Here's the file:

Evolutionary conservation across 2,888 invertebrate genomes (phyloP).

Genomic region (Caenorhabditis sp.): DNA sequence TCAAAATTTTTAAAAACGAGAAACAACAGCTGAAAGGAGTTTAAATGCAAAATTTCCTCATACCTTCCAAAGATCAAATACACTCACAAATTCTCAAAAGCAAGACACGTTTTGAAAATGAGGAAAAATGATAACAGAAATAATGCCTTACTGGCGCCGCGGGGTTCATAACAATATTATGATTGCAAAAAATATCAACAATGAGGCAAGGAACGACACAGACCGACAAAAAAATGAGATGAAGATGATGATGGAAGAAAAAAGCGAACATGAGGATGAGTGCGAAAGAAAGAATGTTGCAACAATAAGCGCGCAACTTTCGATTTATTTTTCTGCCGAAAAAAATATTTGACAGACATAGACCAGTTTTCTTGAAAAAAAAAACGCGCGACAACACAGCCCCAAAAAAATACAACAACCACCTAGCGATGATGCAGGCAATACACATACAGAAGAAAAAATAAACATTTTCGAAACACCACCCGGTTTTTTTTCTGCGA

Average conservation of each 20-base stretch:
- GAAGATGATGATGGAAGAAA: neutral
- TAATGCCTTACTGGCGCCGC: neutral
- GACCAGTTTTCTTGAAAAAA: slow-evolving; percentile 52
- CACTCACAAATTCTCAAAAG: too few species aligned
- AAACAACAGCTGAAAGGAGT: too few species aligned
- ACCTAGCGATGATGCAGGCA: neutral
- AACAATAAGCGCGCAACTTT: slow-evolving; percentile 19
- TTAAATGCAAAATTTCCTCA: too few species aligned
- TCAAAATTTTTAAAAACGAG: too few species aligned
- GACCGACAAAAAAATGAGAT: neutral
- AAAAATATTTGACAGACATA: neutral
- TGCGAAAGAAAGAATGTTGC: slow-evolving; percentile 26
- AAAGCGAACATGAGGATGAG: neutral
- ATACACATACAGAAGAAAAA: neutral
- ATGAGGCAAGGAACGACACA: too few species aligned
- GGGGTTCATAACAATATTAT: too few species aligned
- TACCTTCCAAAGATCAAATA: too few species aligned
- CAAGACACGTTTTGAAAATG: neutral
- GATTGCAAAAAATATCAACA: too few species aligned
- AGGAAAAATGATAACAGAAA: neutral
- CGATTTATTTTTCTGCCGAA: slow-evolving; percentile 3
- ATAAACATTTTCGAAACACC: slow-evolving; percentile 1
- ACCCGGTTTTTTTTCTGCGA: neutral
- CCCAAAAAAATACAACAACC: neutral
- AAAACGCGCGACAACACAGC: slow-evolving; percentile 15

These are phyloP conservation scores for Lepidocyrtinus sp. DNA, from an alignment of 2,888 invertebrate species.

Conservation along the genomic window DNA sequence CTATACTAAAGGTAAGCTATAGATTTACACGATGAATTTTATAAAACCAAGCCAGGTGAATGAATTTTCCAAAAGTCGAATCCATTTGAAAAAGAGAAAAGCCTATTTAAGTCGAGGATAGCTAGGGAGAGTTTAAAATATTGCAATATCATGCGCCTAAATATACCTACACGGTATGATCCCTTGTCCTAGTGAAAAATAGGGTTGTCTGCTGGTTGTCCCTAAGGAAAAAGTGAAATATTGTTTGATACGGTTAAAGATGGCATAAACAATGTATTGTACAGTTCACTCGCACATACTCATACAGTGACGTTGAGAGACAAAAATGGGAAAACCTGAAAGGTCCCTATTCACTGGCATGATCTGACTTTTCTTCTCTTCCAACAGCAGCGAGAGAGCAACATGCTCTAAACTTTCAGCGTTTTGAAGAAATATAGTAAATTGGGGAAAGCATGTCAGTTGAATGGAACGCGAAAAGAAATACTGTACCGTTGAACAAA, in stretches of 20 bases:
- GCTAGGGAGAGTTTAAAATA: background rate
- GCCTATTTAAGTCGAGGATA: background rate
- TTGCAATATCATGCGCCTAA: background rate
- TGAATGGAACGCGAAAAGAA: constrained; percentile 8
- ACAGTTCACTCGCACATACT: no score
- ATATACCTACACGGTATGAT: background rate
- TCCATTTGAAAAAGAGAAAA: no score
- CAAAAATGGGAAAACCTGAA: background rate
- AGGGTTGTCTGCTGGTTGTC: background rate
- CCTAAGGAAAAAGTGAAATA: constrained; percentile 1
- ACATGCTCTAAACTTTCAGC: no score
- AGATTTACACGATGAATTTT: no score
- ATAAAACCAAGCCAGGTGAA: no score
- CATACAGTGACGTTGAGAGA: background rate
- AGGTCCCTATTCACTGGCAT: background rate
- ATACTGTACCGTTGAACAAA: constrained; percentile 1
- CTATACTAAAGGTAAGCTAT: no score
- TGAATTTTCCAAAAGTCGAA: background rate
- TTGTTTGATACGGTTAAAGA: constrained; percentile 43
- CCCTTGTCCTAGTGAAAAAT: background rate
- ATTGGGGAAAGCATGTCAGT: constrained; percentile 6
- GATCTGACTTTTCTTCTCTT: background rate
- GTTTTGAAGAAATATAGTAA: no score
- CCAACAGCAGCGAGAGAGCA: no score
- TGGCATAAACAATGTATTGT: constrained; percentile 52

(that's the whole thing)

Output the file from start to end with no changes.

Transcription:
Evolutionary conservation across 2,888 invertebrate genomes (phyloP).

Genomic region (Caenorhabditis sp.): DNA sequence TCAAAATTTTTAAAAACGAGAAACAACAGCTGAAAGGAGTTTAAATGCAAAATTTCCTCATACCTTCCAAAGATCAAATACACTCACAAATTCTCAAAAGCAAGACACGTTTTGAAAATGAGGAAAAATGATAACAGAAATAATGCCTTACTGGCGCCGCGGGGTTCATAACAATATTATGATTGCAAAAAATATCAACAATGAGGCAAGGAACGACACAGACCGACAAAAAAATGAGATGAAGATGATGATGGAAGAAAAAAGCGAACATGAGGATGAGTGCGAAAGAAAGAATGTTGCAACAATAAGCGCGCAACTTTCGATTTATTTTTCTGCCGAAAAAAATATTTGACAGACATAGACCAGTTTTCTTGAAAAAAAAAACGCGCGACAACACAGCCCCAAAAAAATACAACAACCACCTAGCGATGATGCAGGCAATACACATACAGAAGAAAAAATAAACATTTTCGAAACACCACCCGGTTTTTTTTCTGCGA

Average conservation of each 20-base stretch:
- GAAGATGATGATGGAAGAAA: neutral
- TAATGCCTTACTGGCGCCGC: neutral
- GACCAGTTTTCTTGAAAAAA: slow-evolving; percentile 52
- CACTCACAAATTCTCAAAAG: too few species aligned
- AAACAACAGCTGAAAGGAGT: too few species aligned
- ACCTAGCGATGATGCAGGCA: neutral
- AACAATAAGCGCGCAACTTT: slow-evolving; percentile 19
- TTAAATGCAAAATTTCCTCA: too few species aligned
- TCAAAATTTTTAAAAACGAG: too few species aligned
- GACCGACAAAAAAATGAGAT: neutral
- AAAAATATTTGACAGACATA: neutral
- TGCGAAAGAAAGAATGTTGC: slow-evolving; percentile 26
- AAAGCGAACATGAGGATGAG: neutral
- ATACACATACAGAAGAAAAA: neutral
- ATGAGGCAAGGAACGACACA: too few species aligned
- GGGGTTCATAACAATATTAT: too few species aligned
- TACCTTCCAAAGATCAAATA: too few species aligned
- CAAGACACGTTTTGAAAATG: neutral
- GATTGCAAAAAATATCAACA: too few species aligned
- AGGAAAAATGATAACAGAAA: neutral
- CGATTTATTTTTCTGCCGAA: slow-evolving; percentile 3
- ATAAACATTTTCGAAACACC: slow-evolving; percentile 1
- ACCCGGTTTTTTTTCTGCGA: neutral
- CCCAAAAAAATACAACAACC: neutral
- AAAACGCGCGACAACACAGC: slow-evolving; percentile 15

These are phyloP conservation scores for Lepidocyrtinus sp. DNA, from an alignment of 2,888 invertebrate species.

Conservation along the genomic window DNA sequence CTATACTAAAGGTAAGCTATAGATTTACACGATGAATTTTATAAAACCAAGCCAGGTGAATGAATTTTCCAAAAGTCGAATCCATTTGAAAAAGAGAAAAGCCTATTTAAGTCGAGGATAGCTAGGGAGAGTTTAAAATATTGCAATATCATGCGCCTAAATATACCTACACGGTATGATCCCTTGTCCTAGTGAAAAATAGGGTTGTCTGCTGGTTGTCCCTAAGGAAAAAGTGAAATATTGTTTGATACGGTTAAAGATGGCATAAACAATGTATTGTACAGTTCACTCGCACATACTCATACAGTGACGTTGAGAGACAAAAATGGGAAAACCTGAAAGGTCCCTATTCACTGGCATGATCTGACTTTTCTTCTCTTCCAACAGCAGCGAGAGAGCAACATGCTCTAAACTTTCAGCGTTTTGAAGAAATATAGTAAATTGGGGAAAGCATGTCAGTTGAATGGAACGCGAAAAGAAATACTGTACCGTTGAACAAA, in stretches of 20 bases:
- GCTAGGGAGAGTTTAAAATA: background rate
- GCCTATTTAAGTCGAGGATA: background rate
- TTGCAATATCATGCGCCTAA: background rate
- TGAATGGAACGCGAAAAGAA: constrained; percentile 8
- ACAGTTCACTCGCACATACT: no score
- ATATACCTACACGGTATGAT: background rate
- TCCATTTGAAAAAGAGAAAA: no score
- CAAAAATGGGAAAACCTGAA: background rate
- AGGGTTGTCTGCTGGTTGTC: background rate
- CCTAAGGAAAAAGTGAAATA: constrained; percentile 1
- ACATGCTCTAAACTTTCAGC: no score
- AGATTTACACGATGAATTTT: no score
- ATAAAACCAAGCCAGGTGAA: no score
- CATACAGTGACGTTGAGAGA: background rate
- AGGTCCCTATTCACTGGCAT: background rate
- ATACTGTACCGTTGAACAAA: constrained; percentile 1
- CTATACTAAAGGTAAGCTAT: no score
- TGAATTTTCCAAAAGTCGAA: background rate
- TTGTTTGATACGGTTAAAGA: constrained; percentile 43
- CCCTTGTCCTAGTGAAAAAT: background rate
- ATTGGGGAAAGCATGTCAGT: constrained; percentile 6
- GATCTGACTTTTCTTCTCTT: background rate
- GTTTTGAAGAAATATAGTAA: no score
- CCAACAGCAGCGAGAGAGCA: no score
- TGGCATAAACAATGTATTGT: constrained; percentile 52